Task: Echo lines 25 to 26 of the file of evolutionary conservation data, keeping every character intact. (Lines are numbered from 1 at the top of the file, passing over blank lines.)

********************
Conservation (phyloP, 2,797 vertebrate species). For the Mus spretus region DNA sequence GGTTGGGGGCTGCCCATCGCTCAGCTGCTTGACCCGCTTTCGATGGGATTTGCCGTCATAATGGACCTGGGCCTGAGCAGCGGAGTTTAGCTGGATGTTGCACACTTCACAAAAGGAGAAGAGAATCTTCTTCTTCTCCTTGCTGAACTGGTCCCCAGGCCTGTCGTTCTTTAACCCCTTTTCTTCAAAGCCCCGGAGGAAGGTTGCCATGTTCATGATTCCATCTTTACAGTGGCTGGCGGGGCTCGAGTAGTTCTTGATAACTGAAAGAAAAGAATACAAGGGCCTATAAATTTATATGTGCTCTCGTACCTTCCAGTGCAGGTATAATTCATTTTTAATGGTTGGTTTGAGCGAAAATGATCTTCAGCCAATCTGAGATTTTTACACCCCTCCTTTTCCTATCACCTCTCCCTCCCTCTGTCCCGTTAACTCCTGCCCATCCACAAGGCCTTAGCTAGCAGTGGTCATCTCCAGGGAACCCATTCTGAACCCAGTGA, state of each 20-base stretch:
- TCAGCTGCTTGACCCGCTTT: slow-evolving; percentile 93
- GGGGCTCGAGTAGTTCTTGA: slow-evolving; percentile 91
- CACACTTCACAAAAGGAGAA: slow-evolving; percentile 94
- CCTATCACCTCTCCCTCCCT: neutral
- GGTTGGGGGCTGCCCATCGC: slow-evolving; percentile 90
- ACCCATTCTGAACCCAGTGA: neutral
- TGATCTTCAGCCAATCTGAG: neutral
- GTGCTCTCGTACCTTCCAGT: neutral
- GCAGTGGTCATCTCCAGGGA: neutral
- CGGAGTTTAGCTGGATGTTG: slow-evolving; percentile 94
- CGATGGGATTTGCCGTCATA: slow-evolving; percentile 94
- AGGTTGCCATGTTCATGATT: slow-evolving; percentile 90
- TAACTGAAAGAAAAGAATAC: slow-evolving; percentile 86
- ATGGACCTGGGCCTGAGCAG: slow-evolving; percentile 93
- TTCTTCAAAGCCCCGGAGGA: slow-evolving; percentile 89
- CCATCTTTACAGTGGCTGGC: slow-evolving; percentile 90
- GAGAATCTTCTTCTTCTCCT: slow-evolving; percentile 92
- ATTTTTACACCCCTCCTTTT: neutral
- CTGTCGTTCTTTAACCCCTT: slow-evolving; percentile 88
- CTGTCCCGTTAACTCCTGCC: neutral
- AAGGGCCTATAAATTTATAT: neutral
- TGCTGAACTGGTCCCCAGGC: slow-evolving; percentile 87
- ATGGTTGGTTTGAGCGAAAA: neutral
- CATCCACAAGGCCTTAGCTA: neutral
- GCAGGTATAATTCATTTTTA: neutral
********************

- CATCCACAAGGCCTTAGCTA: neutral
- GCAGGTATAATTCATTTTTA: neutral